The “Star Trek” Eucharistic Prayer of the Episcopal Church

Naow that we can has a competent, intelligent preznit naow who is also spiritual, I’m reminded of a rarely-heard Eucharistic prayer from the Book of Common Prayer. I’m going to bug my priest, Steve, to use this one more often (he tends to either stray far from the BCP into other national church’s prayer books, or stick to the bog-standard “Eucharistic Prayer A.”

When I lived in Seattle and was a member of Trinity Episcopal, we prayed “Eucharistic Prayer C” during much of the later summer and fall, when a more ecological view was appropriate to the season. One of our older members was involved with the creation of this prayer back when the 1979 Prayer Book was being revised. It’s also known as “Star Trek” because it invokes “galaxies, suns, the planets in their courses,” and I always loved hearing it. We also used it whenever there was a NASA shuttle mission “up.”

God of all power, Ruler of the Universe
you are worthy of glory and praise.
Glory to you for ever and ever.
At your command all things came to be:
the vast expanse of interstellar space,
galaxies, suns, the planets in their courses,
and this fragile earth, our island home.
By your will they were created and have their being.
(Eucharistic Prayer C, Book of Common Prayer, p. 370)

PS this is kind of a test, because my husband David just updated this blog to the latest version of WordPress, and I’m kind of hoping the angle-bracket problem might be addressed.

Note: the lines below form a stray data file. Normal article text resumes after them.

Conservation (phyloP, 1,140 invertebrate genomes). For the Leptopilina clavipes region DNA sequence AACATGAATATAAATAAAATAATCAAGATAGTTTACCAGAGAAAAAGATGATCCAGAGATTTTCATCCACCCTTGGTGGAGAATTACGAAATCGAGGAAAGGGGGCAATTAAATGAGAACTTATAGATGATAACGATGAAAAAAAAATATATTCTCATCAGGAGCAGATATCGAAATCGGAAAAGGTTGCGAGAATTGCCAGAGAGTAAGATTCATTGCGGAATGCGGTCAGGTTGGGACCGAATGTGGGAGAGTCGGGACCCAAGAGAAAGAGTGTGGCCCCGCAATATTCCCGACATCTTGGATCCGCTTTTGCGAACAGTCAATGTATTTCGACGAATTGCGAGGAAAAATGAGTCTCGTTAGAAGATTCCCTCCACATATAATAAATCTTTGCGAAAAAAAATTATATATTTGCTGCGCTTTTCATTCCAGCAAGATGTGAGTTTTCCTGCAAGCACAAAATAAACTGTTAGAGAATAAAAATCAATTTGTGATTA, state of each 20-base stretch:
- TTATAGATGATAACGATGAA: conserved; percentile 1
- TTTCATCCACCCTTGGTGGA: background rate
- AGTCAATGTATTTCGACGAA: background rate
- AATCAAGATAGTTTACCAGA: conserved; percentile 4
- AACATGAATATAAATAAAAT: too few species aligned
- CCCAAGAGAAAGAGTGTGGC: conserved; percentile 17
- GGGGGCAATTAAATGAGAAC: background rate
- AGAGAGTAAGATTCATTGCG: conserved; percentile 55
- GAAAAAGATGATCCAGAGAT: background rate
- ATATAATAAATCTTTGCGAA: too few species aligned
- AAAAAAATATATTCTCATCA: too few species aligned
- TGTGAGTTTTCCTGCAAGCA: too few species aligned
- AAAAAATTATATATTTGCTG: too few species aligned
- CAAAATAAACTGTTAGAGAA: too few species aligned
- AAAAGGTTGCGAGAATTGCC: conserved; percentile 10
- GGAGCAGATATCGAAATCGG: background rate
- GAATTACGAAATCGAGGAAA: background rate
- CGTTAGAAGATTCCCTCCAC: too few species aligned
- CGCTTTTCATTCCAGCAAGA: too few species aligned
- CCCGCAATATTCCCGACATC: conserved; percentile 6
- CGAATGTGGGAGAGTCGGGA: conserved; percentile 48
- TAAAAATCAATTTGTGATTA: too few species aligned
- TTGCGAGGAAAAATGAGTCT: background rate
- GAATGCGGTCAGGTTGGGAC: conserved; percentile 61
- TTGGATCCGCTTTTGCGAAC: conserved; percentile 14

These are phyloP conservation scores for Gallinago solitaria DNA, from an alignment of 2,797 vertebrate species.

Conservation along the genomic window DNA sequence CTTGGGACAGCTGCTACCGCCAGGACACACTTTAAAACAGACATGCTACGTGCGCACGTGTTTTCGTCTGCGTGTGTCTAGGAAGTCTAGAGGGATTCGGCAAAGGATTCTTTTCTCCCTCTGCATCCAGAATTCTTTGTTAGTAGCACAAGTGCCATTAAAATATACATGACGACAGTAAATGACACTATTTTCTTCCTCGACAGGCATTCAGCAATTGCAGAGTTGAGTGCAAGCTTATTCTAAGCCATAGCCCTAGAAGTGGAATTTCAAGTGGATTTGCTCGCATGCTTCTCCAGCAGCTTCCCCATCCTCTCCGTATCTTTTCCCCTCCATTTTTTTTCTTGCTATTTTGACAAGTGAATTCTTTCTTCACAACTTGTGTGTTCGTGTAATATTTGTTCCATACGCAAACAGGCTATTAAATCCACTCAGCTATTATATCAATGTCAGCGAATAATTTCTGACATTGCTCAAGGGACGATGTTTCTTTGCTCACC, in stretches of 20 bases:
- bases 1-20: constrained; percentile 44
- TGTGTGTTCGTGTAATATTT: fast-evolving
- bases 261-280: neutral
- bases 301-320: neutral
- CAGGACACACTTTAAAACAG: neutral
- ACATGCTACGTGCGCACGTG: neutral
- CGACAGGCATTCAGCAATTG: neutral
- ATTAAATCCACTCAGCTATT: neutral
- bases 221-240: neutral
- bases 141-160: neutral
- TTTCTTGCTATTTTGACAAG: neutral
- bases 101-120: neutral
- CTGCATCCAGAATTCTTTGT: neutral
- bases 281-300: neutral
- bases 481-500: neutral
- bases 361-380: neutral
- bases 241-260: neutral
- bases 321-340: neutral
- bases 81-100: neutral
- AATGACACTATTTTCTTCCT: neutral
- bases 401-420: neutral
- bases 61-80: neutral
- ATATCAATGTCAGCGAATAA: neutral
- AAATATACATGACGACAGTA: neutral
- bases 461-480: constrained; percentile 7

UPDATE: Dammit, nope. The angle-brackets are still being completely stripped. This post was updated via Scribefire, a blogging platform I’d love to use more. At least it’s set for “scheduled posts” with enough lead time to fix the brackets before the post goes up.

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7 thoughts on “The “Star Trek” Eucharistic Prayer of the Episcopal Church

  1. Hah! We cycle through that Eucharistic Prayer at least during one liturgical season a year. We always call that the “Lucky Charms” prayer (“Yellow Moons, Orange Stars, Green Clover …”). I both like the sentiment and find myself slightly cringing at its dated feeling. But whenever we start it up at the beginning of the season, Margie and I always smile a little silent chuckle at each other.

  2. I learned it as The Star Wars prayer. Our church uses it for Advent, so we can hear about bringing forth the human race from primal elements. I’ve always loved the greater participation in more frequent congregational responses and the more holistic language that expresses our theology.

  3. Maybe you could answer this question why would some one say C is a penitential prayer compared to A B and D? Do you have info on the focus of each Euch prayer?

  4. Hmm, no I don’t. I never thought of it as a penitential one – I thought that was the domain of “D.”

  5. I think it might have been – a former rector of mine mentioned that he knew someone who helped draft that prayer, and it was definitely the space program that inspired it.

  6. Does this seem familiar?

    This royal throne of kings, this sceptred isle,
    This earth of majesty, this seat of Mars,
    This other Eden, demi-paradise,
    This fortress built by Nature for herself
    Against infection and the hand of war,
    This happy breed of men, this little world,
    This precious stone set in the silver sea,
    Which serves it in the office of a wall
    Or as a moat defensive to a house,
    Against the envy of less happier lands,–
    This blessed plot, this earth, this realm, this England.
    William Shakespeare, “King Richard II”, Act 2 scene 1
    Greatest English dramatist & poet (1564 – 1616)

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